Updated 4:10 p.m. April 10
The surest sign of spring: Delicate blush pink petals gracefully floating from cherry trees and filling the sky with pastel clouds on a warm day.
While Washington, D.C. is the best known spot for cherry blossoms in America, you don’t have to drive four hours to admire the splendor of the season. Several spots in Pittsburgh offer the chance to experience the natural grandeur. It’s tough to predict peak bloom, but local experts say it’s starting in a few days and will last for a couple weeks.
Here’s where to go to spot cherry blossoms right now. Know another blossom hotspot that we missed? Email us, so we can add it to the list.
Cherry blossoms at North Park in 2017.Courtesy of the Pittsburgh Sakura Project
North Park, North Hills
For the past decade, the Pittsburgh Sakura Project has planted cherry trees in groves across North Park. The idea sprung from the Japan Association of Greater Pittsburgh, which sought a local place for hanami (the Japanese custom of enjoying flower blossoms), said Barbara Litt. Litt, who teaches Japanese at Carnegie Mellon University, is a board member for the Pittsburgh Sakura Project.
Today, 247 ornamental cherry trees of 10 varieties, such as yoshino, accolade, pink flair, and okame, dot North Park. Some bloom earlier than others, spreading out peak bloom over a longer period of time. Plus, each tree shows off its blossom in a unique way.
“Some are white, some are pink, some are double blossom — more frilly,” Litt said.
Finding cherry blossoms in the massive North Park is something of a scavenger hunt. Look for the pink clouds near the boathouse, by the children’s area, at the north end of the tennis courts, and along Pearce Mill Road. Peak bloom is expected to begin around April 15.
“We’ve reached the point … where people could actually take a blanket out and lay it between the trees and have lunch or tea. That was our goal in how we arranged the grove, so you can sit in each one and have the petals fall on you,” said Kary Arimoto-Mercer, of Shadyside landscape architecture firm Arimoto+Mercer. She designed the plans for the North Park cherry blossom project with fellow landscape architects Rick Mercer and Ron Block.
Plus, she said, look for a newly added stone-and-wood bench from artist Tadao Arimoto. It sits under a weeping cherry and “really makes a cultural statement.”
“We expect that to be the Kodak spot,” she said.
Even if North Park is a far drive, Litt said, “It’s worth the trip. It is a special place.”
Cherry blossoms at UPMC Shadyside.Courtesy of the Pittsburgh Sakura Project
UPMC Shadyside, Shadyside
Just outside of UPMC Shadyside Hospital on Centre Avenue, look for a stand of cherry trees densely packed around the hospital’s Japanese garden. They’re already in full bloom here.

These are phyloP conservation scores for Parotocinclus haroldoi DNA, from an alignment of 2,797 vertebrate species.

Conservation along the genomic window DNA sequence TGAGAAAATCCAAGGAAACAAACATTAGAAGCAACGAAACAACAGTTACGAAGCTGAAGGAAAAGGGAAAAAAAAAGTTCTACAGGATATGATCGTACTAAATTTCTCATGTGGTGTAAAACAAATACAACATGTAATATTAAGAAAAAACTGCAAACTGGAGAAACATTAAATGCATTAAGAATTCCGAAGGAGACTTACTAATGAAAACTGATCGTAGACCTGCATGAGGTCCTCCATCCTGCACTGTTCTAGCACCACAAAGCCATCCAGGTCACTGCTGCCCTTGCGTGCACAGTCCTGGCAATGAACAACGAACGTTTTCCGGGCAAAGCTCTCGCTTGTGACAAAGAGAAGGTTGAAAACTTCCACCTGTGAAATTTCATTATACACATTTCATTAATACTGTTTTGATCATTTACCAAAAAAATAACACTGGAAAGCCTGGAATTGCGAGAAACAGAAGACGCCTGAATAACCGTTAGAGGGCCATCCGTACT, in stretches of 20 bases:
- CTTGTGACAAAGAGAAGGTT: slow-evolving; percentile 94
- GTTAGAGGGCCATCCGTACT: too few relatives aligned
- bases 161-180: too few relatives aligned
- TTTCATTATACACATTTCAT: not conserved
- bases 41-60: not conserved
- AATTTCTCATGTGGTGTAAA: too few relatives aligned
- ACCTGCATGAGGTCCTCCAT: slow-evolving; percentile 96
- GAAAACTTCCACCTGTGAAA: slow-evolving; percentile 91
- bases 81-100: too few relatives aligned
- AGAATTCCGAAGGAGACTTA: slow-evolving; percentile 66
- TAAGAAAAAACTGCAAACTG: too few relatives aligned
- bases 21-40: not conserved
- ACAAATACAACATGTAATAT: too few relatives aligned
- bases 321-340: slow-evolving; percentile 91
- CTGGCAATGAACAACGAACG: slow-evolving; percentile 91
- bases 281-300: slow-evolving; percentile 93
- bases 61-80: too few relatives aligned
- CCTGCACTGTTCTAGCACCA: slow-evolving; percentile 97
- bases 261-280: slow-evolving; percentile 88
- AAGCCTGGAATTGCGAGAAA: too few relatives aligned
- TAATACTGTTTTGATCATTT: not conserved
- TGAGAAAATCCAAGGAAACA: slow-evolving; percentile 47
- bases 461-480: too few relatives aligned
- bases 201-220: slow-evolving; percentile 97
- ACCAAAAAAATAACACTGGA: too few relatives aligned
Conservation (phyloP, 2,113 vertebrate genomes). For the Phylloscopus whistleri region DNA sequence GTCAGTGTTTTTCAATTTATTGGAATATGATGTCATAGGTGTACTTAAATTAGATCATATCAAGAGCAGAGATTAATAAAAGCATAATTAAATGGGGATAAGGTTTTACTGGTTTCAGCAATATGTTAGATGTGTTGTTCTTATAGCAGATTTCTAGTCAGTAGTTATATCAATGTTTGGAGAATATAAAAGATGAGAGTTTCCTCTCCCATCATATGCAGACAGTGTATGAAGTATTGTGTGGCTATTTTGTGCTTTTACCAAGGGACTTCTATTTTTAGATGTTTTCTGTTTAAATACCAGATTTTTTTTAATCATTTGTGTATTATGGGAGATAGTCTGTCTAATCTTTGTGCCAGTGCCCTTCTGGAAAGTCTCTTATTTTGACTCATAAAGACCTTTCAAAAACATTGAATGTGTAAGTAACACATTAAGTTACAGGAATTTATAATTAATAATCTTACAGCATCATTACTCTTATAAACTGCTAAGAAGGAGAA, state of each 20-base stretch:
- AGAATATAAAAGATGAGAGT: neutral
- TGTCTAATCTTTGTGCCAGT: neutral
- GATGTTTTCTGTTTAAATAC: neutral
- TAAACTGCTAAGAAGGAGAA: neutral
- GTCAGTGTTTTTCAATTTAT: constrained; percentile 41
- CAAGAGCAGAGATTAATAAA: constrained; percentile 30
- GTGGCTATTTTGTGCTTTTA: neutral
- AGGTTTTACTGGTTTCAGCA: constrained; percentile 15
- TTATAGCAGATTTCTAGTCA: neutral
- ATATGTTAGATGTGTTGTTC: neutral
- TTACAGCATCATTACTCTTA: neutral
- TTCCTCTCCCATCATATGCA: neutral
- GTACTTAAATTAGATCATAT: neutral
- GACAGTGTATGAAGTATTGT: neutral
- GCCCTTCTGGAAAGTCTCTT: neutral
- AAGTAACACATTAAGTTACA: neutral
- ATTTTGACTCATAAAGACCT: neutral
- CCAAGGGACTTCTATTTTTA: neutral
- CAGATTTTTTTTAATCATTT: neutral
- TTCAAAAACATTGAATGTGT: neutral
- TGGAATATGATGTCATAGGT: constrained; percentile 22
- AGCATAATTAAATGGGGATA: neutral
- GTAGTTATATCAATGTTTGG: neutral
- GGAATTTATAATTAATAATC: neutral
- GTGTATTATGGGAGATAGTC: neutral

Recognized as a Pittsburgh Horticultural Society Garden of Distinction, the garden’s benches and small walking path are a popular place for hospital staff and families to relax.
The garden was a gift from Kazuo Kodera, director of the English Society Institute of Tokyo, and Kazuo and Keiko Matsudaira of Nagasaki. It’s designed with rocks and stone lanterns sent from Japan.
“UPMC Shadyside has the best approximation of what it’s like to be in Japan — these white and pink clouds of blossoms that just dominate the landscape,” Litt said.
Thomas Boulevard, Point Breeze
Keep your eyes peeled along Thomas Boulevard in Point Breeze’s Westinghouse Park for a “long line of beautiful cherries,” Litt suggested.
The Waterfront, Homestead
Believe it or not, the parking lot at The Waterfront shopping plaza is an oasis for cherry trees. “There are many mature Yoshino cherries around the edges and in some islands of the lot west of Amity Street and south of E. Waterfront Drive,” Litt said. Find them near Dave & Buster’s and Rock Bottom Restaurant & Brewery.
First Avenue, Downtown
Stroll along First Avenue Downtown and look for the cherry blossom tree on the back side of the Wood-Allies parking garage, the Pittsburgh Downtown Partnership suggests.
Pittsburgh Botanic Garden, Oakdale
Yes, it’s a bit of a drive, and yes, there’s an admission fee ($9 for adults), but it’s worth it for a leisurely stroll along the Pittsburgh Botanic Garden’s three miles of groomed trails.
Look for several young cherry trees near the garden’s Asian lotus pond. Also, while you’re there this spring, don’t miss The Dogwood Trail filled with wildflowers and birdhouses.
Update: This version corrects the number of varieties of cherry trees planted at North Park and adds information about cherry trees located Downtown and at The Waterfront.